Memoirs of A Gay Boy by Edward Dale
Jeff is born in a small town in the American mid-west. He is gay and homosexuality in his community is legally and socially taboo. An adolescent affair is encouraged by a liberal librarian and flourishes in a special hidden place, but soon his clandestine relationship with Michael is revealed and the consequences affect Jeff for the rest of his tragically curtailed life.
This novel is an effective account of what it is like to live in a western nation where the code of honour can be as forceful as any fatwa or edict from the Taliban. After Jeff’s appalling 18th birthday present he faces a trauma that few of us would be able to endure. Yet gradually he rebuilds his life with the help of supportive adults and peers, giving truth to the Dan Savage adage: “It gets better”. But not for too long as this novel has a tragic end.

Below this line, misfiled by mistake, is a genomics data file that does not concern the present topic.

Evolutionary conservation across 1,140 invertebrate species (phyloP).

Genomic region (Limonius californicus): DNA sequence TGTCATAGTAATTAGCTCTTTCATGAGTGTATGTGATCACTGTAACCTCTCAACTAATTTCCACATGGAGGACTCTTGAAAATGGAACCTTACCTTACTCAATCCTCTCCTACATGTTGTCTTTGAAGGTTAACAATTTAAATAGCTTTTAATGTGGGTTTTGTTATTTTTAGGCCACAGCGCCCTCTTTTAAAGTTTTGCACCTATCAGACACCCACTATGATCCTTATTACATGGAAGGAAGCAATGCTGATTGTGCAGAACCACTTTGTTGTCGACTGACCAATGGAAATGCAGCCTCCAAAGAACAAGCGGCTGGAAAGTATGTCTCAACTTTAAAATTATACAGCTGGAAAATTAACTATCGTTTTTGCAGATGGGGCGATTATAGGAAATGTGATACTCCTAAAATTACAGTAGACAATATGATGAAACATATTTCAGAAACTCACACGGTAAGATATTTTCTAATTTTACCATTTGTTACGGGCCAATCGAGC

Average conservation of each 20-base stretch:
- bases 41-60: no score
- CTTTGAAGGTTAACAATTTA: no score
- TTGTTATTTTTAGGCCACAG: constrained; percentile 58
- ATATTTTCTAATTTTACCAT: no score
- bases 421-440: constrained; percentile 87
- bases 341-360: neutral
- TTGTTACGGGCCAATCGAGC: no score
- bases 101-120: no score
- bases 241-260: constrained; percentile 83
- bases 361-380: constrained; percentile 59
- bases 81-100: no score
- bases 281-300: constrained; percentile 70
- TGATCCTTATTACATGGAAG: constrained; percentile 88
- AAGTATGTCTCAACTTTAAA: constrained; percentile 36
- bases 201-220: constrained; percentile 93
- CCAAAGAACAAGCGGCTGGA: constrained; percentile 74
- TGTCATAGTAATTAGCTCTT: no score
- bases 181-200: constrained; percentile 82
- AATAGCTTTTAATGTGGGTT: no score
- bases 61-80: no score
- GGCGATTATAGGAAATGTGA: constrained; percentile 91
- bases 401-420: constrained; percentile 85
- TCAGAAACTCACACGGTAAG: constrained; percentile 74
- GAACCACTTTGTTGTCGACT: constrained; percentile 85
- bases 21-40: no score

Memoirs gives us a vivid account of growing up in the mid-west in the nineties and the references to growing up gay and alone as a teenager ring true today. There’s the teacher crush, the fumbling under the table and the desperate urge for physical contact that we all recall as adolescents recognising that we were different. Jeff’s consequent struggles as he reaches adulthood relate to his dysfunctional teenage years with his blinkered parents.
While it’s easy to empathise with Jeff on some levels, however, the novel has several weaknesses. Told in the first person, Jeff’s narrative comes across as stiff and lacking in humour. Other characters are somewhat two-dimensional and the reader is left asking for more of the narrative. The denouement is far from uplifting and there were a lot of typos in the electronic version I read.
Overall, however, most people who grow up lesbian or gay will be able to relate to at least some of the events in this novel. On his birthday, Jeff is invited by his father literally to go and hang himself. This would have seemed too harsh for me until recently. But having met a Somalian refugee who, on coming out as a lesbian, was given 3 choices by her family (in descending order): 1. marry 2. commit suicide 3. or we’ll kill you, I realise what a small world it can be when you’re LGB.